2020: the Year of the Virtual Event. As COVID-19 made its way around the world, concerts, festivals, and tours came to a screeching halt. Artists ranging from the local cover band all the way to Billboard-charting stars switched on to live stream, and festivals all around the globe moved to virtual formats. For years, people with disabilities have been advocating for greater online access to the arts, and when the entire world finally needed it, their request was granted at long last.
But just simply clicking “Go Live” on Facebook doesn’t mean that a virtual event is fully accessible: there are issues of closed captioning and translators, of modified programming for people with intellectual disabilities, text descriptions to allow for screen reading software to work for those with visual impairments. In the research for creating this guidebook, surveys indicated that 71% of virtual event attendees participated in an event they never would have without a virtual option. While virtual events present many challenges, they also present many opportunities to connect with new people in new ways. This guidebook (linked below) is intended to help you, as an online event planner, navigate the world of virtual accommodations and create an inclusive online festival.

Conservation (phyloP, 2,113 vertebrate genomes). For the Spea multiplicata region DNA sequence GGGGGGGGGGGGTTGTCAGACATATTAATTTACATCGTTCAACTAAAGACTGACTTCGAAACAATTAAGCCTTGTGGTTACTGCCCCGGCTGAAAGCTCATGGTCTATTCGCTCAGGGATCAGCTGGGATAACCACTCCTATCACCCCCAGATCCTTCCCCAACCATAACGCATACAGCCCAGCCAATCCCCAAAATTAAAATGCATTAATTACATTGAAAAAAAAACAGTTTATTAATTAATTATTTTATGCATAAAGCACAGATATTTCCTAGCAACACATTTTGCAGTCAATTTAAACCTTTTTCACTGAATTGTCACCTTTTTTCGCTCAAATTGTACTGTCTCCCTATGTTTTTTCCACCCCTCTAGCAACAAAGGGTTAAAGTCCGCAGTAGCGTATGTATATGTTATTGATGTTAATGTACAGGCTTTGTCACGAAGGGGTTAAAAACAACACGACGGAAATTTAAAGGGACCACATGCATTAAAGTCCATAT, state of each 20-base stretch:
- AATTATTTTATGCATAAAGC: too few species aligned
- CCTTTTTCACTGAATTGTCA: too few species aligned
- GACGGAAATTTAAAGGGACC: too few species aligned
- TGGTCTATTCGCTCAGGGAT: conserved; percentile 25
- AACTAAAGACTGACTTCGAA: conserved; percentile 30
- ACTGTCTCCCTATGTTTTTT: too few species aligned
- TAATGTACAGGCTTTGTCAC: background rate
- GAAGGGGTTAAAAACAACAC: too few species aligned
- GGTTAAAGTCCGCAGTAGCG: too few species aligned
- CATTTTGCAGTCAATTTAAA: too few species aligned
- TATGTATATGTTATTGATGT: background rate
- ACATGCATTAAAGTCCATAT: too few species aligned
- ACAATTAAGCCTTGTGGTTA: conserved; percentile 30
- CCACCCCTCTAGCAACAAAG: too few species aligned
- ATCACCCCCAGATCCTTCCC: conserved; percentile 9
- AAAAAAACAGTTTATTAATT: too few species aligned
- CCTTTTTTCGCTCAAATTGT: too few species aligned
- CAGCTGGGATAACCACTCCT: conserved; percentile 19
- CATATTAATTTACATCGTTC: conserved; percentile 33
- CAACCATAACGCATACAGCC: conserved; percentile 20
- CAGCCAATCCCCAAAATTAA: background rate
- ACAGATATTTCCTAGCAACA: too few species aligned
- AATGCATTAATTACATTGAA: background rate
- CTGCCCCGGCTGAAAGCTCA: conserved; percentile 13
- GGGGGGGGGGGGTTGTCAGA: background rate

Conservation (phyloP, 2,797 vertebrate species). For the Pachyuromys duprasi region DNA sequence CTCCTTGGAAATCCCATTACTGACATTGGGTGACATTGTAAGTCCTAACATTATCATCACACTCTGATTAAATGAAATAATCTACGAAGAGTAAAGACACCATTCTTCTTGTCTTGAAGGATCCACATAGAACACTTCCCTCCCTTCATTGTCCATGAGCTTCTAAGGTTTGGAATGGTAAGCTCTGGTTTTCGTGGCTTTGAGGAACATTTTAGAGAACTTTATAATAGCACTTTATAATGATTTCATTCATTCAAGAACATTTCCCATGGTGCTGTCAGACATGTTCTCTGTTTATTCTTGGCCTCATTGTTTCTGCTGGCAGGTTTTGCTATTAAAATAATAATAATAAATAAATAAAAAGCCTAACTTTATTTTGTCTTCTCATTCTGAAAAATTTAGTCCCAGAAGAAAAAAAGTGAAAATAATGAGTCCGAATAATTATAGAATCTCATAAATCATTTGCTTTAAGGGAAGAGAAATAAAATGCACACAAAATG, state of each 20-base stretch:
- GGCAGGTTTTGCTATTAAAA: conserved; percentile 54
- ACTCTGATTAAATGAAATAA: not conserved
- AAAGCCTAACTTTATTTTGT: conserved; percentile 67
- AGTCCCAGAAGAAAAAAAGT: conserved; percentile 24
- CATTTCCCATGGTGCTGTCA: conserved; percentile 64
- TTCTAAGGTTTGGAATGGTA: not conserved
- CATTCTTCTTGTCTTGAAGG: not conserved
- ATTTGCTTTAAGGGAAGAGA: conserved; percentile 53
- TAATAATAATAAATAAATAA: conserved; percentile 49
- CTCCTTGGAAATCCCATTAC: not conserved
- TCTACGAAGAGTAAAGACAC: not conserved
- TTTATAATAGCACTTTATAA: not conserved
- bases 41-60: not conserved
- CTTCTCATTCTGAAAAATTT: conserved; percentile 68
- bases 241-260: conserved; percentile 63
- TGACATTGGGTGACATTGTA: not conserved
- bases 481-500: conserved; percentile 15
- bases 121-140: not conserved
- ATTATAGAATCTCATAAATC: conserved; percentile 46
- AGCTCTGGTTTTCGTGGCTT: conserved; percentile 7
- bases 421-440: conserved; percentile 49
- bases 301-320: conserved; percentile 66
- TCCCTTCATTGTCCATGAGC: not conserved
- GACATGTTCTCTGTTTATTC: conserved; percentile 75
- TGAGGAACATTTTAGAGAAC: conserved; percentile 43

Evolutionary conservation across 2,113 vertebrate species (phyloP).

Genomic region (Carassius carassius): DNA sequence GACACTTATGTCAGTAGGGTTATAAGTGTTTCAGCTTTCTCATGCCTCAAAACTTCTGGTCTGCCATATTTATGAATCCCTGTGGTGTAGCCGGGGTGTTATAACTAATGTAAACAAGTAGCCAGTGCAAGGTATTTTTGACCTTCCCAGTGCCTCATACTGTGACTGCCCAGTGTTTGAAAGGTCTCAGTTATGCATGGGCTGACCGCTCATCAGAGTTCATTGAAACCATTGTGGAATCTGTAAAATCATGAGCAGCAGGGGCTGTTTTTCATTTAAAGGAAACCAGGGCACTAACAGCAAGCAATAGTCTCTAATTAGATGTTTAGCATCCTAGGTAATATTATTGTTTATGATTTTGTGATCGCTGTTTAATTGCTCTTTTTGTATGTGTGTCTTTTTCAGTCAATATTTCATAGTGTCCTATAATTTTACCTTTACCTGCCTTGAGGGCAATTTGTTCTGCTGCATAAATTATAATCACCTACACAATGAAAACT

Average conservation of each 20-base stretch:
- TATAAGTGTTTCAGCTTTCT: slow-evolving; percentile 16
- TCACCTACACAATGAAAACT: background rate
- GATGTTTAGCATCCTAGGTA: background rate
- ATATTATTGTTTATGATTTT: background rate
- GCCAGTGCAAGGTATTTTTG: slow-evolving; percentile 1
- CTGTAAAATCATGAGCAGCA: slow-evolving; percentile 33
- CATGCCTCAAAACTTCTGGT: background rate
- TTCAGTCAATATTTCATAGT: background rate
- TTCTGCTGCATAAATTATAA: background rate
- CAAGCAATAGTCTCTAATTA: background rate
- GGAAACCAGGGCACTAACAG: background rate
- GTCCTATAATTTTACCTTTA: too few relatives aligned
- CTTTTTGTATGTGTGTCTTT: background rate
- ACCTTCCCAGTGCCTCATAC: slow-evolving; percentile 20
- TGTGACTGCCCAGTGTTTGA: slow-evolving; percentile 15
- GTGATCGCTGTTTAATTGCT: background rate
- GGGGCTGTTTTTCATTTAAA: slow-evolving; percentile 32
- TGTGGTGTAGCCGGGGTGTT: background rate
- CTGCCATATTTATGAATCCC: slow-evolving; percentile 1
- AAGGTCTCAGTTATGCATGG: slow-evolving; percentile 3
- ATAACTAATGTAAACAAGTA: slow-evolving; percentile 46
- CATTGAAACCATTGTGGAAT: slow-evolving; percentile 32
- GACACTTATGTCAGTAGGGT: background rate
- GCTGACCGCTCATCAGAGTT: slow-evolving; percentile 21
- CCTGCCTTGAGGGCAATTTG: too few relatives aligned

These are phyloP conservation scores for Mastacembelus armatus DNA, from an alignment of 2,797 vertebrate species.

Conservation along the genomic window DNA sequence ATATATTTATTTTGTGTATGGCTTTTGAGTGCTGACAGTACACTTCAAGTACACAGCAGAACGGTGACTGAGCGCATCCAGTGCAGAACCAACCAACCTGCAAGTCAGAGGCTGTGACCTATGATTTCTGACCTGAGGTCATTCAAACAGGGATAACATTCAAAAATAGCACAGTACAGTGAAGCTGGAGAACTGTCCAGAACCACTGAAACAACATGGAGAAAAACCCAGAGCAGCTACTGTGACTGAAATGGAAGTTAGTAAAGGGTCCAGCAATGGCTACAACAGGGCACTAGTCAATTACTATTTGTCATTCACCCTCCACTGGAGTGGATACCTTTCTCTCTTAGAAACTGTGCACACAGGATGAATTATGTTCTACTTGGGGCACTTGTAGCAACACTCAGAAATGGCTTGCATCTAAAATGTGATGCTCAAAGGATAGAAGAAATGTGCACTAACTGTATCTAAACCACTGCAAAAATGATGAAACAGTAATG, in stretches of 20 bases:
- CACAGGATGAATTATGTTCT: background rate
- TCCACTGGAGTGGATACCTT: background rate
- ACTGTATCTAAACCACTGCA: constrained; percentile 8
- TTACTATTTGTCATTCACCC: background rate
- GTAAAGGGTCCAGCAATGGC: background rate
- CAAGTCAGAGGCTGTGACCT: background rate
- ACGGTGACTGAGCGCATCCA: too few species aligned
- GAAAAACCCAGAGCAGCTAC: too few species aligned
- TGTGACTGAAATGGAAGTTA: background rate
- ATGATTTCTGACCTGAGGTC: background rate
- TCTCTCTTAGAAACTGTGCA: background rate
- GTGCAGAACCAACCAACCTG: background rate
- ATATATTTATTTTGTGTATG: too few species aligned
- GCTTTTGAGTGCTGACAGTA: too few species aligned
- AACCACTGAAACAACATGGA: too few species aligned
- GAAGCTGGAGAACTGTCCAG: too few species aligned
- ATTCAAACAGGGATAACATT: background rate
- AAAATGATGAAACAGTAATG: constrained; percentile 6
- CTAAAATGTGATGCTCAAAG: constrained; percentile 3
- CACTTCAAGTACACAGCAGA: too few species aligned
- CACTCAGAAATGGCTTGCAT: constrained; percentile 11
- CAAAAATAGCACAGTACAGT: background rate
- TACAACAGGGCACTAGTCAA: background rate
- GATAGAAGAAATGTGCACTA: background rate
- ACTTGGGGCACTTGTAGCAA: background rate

Accessibility may seem an intimidating endeavor for those who are new to the process, terminology, and considerations. What it all really boils down to is being open to feedback from those who offer considerations on how your online events can be more accessible and inclusive. Creating an accessible and inclusive environment isn’t as simple as checking items off of a list, nor does it have a definitive stage of completion. Being inclusive is a matter of emphasis: there is no end destination to solving inequality or ableism.
As much as having a list of goals to have might help event planners consider accommodations they might otherwise not have, keeping accessibility in mind in all that we do is the ultimate goal. The work of storytellers and songwriters and event planners means always keeping innovation and adaptability at the forefront. Real and lasting change in the arts will only occur when we are always asking ourselves the question: Who is missing–from the audience to the stage– and how can we include them?
The above text and entire Guidebook were created by Purdue University Graduate Student Cassie Beer with input from Accessible Festivals Executive Director Amy Pinder and others.
To access the entire plain text Guidebook, click here.